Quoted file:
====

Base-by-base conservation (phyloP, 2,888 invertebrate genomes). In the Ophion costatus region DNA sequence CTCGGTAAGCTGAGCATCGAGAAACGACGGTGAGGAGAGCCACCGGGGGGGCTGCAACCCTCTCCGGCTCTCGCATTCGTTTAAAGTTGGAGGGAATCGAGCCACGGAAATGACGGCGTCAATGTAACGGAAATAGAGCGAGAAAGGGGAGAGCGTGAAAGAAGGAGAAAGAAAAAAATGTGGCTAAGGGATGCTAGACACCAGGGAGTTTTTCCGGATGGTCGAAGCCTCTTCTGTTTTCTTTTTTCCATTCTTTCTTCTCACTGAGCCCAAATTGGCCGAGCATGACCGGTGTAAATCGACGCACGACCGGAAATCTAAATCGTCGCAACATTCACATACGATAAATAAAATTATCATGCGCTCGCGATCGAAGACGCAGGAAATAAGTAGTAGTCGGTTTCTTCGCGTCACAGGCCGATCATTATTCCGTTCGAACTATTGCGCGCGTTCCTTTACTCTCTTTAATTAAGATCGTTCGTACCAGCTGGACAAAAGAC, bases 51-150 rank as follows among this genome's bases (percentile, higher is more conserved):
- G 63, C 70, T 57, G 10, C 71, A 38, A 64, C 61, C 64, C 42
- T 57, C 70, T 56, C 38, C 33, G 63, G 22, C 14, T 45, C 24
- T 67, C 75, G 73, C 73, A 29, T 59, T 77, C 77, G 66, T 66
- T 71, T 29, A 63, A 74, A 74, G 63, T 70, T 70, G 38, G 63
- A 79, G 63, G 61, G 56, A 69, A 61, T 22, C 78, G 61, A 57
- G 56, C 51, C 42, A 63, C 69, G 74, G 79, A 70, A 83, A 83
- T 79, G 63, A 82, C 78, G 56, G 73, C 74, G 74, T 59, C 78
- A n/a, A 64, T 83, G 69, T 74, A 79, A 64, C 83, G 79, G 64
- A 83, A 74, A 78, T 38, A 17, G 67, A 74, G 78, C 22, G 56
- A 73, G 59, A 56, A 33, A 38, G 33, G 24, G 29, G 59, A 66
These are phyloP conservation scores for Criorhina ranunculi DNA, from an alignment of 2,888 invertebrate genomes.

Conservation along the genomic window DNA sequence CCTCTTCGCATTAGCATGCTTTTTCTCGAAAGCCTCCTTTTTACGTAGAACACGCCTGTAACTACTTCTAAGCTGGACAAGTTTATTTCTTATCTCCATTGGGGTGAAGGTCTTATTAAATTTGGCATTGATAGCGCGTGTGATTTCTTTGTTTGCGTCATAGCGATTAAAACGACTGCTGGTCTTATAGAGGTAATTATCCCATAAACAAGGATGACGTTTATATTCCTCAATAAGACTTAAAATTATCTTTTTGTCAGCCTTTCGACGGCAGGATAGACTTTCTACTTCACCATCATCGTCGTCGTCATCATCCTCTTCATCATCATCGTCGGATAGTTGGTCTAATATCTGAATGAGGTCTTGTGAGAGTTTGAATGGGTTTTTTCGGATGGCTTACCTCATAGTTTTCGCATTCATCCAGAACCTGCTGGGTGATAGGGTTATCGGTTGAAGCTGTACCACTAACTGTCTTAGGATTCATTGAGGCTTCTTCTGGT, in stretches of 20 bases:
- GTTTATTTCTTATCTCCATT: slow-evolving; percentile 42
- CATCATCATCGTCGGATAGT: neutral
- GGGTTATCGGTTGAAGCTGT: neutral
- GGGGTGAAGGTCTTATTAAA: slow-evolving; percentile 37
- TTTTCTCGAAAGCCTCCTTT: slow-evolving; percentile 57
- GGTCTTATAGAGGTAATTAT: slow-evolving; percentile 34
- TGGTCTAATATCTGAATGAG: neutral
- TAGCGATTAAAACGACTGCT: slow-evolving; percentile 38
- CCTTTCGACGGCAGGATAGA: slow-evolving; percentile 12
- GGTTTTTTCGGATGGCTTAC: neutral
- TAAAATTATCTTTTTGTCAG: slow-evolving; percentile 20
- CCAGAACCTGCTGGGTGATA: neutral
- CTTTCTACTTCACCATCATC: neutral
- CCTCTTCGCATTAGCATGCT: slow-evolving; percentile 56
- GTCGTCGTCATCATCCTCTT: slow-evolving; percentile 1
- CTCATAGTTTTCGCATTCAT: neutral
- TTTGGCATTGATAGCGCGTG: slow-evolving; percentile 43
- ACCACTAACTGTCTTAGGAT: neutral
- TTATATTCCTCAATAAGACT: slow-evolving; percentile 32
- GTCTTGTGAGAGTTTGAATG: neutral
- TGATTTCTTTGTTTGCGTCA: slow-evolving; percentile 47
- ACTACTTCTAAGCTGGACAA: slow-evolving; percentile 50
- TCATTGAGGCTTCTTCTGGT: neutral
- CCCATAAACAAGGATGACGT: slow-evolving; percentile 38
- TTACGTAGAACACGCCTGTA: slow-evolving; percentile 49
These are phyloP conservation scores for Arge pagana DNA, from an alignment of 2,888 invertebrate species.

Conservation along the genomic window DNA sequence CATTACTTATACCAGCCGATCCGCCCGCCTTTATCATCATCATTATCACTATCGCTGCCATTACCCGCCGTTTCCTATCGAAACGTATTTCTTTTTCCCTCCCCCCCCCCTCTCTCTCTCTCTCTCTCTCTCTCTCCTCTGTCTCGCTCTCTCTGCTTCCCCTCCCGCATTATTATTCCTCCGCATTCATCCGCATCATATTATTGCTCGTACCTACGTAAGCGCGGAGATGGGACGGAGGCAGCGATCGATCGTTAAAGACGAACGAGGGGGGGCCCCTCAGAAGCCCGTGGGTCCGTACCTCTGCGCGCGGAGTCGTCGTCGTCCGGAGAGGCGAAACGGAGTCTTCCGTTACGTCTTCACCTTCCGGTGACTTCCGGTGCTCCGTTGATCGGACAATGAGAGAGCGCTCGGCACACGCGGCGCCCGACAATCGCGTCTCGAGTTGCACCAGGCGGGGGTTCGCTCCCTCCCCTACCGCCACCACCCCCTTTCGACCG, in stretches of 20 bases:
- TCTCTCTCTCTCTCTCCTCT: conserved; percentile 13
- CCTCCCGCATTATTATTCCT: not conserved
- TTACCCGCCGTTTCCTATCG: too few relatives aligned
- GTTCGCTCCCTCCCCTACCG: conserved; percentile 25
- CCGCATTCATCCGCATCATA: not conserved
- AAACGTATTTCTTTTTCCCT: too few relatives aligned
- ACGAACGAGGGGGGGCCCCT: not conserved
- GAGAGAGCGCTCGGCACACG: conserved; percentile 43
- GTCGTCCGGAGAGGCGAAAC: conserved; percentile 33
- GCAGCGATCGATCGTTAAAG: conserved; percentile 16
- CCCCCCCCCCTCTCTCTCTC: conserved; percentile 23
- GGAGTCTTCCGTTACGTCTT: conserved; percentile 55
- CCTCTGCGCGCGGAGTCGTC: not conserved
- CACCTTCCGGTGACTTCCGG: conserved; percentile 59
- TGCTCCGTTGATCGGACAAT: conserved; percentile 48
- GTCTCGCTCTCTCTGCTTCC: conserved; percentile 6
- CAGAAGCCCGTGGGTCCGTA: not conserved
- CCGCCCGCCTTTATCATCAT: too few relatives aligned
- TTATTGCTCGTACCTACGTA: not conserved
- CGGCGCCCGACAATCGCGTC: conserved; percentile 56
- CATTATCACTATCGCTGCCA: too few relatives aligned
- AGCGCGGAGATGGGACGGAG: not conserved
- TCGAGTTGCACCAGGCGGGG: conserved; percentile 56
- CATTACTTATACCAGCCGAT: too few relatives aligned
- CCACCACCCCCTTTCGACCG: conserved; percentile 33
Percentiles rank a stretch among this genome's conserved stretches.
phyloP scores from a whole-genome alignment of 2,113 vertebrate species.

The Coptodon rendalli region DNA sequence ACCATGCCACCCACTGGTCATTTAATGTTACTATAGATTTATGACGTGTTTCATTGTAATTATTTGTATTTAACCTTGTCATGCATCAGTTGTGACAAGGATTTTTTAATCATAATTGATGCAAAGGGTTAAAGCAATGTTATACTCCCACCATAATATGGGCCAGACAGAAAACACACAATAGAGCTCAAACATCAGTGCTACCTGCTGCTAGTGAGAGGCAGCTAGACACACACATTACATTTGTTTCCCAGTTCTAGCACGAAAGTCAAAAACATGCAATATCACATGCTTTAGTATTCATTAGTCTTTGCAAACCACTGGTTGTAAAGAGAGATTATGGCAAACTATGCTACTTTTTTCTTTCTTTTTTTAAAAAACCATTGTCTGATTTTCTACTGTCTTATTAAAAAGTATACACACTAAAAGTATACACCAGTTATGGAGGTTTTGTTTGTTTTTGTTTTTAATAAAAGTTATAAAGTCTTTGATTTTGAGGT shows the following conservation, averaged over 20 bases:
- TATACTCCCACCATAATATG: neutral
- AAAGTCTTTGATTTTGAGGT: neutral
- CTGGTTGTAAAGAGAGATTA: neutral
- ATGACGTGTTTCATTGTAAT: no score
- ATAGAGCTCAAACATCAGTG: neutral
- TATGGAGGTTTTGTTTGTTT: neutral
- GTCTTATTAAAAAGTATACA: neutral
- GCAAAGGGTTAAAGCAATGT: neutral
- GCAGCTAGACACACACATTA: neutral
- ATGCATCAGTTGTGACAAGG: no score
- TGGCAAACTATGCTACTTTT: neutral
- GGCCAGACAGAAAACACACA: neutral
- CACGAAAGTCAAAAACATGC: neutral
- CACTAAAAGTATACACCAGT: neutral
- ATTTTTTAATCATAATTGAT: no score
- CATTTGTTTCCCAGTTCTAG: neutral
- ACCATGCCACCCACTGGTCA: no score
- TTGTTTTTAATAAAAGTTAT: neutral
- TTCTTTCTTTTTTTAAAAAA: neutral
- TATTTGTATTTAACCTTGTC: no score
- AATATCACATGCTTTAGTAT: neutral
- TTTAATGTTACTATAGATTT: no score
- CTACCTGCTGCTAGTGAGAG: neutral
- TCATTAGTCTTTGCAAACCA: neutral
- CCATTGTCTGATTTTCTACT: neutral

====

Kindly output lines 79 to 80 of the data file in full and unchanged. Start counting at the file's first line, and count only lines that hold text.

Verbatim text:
- TGGCAAACTATGCTACTTTT: neutral
- GGCCAGACAGAAAACACACA: neutral